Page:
Order. It is very discourteous for Members to witter away from a sedentary position when another point of view is being expressed. The hon. Gentleman might not wish to test the will of the House, but if he wished to do so he would be at liberty so to do. He is entitled to make his speech and to be treated with courtesy by everybody, so those who are not behaving with courtesy ought to reconsider their behaviour.

Sir Christopher Chope Portrait Sir Christopher Chope - Hansard
30 Apr 2019, 2:19 p.m.

I am grateful to you for that intervention, Mr Speaker. I am sure that none of my colleagues needs to be given lessons in how to conduct themselves in this Chamber, because I know that at heart they are all very polite people, but sometimes their emotions get the better of them. I fear that that is what has been happening today.

The reason that I will not seek to divide the House today is that, as a matter of principle, I believe that anybody who wishes to bring in a private Member’s Bill should be free so to do. They should not expect that Bill to go through on the nod when presented to the House, but I see no reason why we should not allow people to bring in private Members’ Bills, and that is what the motion seeks to do. My hon. Friend the Member for Cheltenham seeks the leave of the House to bring in his Bill, and I certainly do not wish to deny him that right.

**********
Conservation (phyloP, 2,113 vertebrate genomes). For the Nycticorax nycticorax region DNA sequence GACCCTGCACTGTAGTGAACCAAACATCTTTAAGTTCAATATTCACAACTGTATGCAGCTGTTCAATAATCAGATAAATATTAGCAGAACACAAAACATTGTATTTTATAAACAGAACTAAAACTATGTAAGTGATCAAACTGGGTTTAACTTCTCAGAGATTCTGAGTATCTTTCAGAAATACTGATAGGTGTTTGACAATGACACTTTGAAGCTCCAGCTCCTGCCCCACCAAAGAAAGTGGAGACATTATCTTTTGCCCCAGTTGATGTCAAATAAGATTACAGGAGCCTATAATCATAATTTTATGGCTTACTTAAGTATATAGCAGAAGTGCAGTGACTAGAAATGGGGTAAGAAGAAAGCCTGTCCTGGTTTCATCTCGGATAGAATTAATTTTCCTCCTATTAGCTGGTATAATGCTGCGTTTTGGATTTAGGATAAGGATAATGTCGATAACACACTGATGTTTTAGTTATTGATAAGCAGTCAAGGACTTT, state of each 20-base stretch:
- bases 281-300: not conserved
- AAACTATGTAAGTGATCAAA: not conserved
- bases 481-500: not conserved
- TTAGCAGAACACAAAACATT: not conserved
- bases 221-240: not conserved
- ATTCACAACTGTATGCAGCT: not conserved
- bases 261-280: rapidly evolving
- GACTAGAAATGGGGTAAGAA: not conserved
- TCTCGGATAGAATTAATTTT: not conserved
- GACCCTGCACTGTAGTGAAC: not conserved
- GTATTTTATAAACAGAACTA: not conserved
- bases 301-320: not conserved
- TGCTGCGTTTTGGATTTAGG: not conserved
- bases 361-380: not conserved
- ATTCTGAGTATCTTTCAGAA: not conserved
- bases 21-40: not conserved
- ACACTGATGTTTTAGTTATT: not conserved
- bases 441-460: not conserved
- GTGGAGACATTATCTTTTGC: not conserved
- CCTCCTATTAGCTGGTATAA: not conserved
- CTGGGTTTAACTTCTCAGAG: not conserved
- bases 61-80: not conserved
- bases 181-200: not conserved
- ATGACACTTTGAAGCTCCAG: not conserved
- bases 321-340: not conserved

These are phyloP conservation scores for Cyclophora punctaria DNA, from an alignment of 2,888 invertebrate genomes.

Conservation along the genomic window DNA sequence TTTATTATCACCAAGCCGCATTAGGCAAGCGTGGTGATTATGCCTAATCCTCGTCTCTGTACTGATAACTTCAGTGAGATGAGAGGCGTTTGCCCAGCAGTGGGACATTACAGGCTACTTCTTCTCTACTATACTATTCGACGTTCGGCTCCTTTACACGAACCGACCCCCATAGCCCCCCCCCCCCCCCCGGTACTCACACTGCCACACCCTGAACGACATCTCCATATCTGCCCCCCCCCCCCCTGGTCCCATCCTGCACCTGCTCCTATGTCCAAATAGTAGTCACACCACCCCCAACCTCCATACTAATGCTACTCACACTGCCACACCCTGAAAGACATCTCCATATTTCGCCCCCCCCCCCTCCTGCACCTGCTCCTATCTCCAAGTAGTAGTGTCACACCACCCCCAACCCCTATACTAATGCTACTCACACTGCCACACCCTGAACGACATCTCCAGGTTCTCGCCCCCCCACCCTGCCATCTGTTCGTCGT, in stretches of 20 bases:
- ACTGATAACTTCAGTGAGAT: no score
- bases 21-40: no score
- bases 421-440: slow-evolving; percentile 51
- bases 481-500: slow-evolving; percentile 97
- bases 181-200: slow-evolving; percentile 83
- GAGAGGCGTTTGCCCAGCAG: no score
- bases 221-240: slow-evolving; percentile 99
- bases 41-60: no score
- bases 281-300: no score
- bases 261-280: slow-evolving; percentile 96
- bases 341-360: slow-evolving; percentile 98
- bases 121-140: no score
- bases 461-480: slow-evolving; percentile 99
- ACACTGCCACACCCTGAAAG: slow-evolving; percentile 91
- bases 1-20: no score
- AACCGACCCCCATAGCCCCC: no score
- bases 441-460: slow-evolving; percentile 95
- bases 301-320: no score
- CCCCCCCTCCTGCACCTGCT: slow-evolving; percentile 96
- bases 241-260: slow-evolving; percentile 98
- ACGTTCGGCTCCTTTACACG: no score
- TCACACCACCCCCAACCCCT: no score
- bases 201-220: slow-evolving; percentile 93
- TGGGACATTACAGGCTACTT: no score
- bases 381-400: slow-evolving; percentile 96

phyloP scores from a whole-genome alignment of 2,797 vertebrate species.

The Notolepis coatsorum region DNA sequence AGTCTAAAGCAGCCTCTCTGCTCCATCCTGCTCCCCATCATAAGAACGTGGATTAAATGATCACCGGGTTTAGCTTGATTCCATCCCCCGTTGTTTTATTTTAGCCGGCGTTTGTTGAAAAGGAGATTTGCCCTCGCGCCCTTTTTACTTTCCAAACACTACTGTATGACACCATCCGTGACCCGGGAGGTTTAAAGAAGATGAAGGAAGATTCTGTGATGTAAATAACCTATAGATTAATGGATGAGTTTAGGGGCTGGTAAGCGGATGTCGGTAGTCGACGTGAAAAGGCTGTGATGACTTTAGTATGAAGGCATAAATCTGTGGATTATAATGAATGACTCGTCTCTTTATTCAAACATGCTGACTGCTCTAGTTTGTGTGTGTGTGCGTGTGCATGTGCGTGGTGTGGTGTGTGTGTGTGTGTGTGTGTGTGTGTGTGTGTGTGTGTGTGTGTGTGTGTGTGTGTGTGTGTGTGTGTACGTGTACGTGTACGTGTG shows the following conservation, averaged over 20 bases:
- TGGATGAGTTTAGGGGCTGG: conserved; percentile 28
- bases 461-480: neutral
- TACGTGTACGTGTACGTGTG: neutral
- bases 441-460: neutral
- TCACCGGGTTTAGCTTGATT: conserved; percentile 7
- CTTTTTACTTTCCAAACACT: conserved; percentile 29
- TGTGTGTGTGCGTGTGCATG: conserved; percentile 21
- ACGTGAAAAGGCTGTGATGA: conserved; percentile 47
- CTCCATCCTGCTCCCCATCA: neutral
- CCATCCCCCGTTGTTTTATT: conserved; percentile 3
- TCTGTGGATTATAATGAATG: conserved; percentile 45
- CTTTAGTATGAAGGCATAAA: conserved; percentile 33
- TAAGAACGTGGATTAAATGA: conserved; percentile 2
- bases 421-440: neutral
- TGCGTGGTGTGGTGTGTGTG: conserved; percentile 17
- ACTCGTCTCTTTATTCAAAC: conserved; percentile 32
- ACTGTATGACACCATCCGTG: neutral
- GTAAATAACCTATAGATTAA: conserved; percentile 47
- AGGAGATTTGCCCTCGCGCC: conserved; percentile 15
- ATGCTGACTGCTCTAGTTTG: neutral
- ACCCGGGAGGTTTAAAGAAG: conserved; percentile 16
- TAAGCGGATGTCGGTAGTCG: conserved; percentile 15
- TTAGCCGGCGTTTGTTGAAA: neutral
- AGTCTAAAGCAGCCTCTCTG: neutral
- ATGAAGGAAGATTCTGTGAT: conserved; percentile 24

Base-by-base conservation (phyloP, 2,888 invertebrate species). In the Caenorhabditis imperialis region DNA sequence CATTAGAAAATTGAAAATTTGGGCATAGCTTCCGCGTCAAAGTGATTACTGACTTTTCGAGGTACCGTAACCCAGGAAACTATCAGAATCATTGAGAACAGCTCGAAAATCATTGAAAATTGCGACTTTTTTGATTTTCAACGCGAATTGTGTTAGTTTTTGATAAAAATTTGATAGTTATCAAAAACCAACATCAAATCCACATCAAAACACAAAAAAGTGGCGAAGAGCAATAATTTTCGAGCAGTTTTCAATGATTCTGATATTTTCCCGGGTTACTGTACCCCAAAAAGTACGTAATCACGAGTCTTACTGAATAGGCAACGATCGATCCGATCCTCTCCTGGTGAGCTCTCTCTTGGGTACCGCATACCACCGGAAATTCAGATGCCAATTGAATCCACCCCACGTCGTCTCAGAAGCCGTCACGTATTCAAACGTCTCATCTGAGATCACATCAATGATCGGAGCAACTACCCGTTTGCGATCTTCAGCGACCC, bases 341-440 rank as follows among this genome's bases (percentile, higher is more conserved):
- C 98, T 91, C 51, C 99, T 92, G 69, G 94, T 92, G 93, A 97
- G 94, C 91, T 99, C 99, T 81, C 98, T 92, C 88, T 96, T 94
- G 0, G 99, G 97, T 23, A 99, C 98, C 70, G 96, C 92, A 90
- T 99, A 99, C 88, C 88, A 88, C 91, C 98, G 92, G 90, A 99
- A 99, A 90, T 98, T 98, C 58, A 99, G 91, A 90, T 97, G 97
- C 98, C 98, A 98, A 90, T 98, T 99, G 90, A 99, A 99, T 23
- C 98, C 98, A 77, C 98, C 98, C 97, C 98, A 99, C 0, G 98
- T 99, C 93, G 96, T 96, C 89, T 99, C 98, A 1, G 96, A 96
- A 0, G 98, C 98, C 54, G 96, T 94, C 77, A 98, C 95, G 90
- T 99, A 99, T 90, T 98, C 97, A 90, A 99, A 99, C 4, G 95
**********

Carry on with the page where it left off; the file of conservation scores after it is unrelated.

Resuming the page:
While I am speaking, I should like to remind the Government of something. Perhaps this is going to be a Parliament of only one Session, which could go on for two, three, four or five years, but let us remember that during each Session of Parliament, a proportionate number of days should be given over to private Members’ Bills. By extending this Session, seemingly indefinitely, the Government should be under a duty to provide more days on which we can debate the sort of measures that my hon. Friend has brought before the House today. As things stand, his Bill will not be able to be debated in this Session because no other days have been set down for private Members’ business.

Question put and agreed to.

Ordered,

That Alex Chalk, supported by Zac Goldsmith, Rebecca Pow, Mr Simon Clarke, Richard Benyon, Vicky Ford, Kevin Hollinrake, Sarah Newton, Paul Masterton, Jenny Chapman, Helen Goodman and Tonia Antoniazzi present the Bill.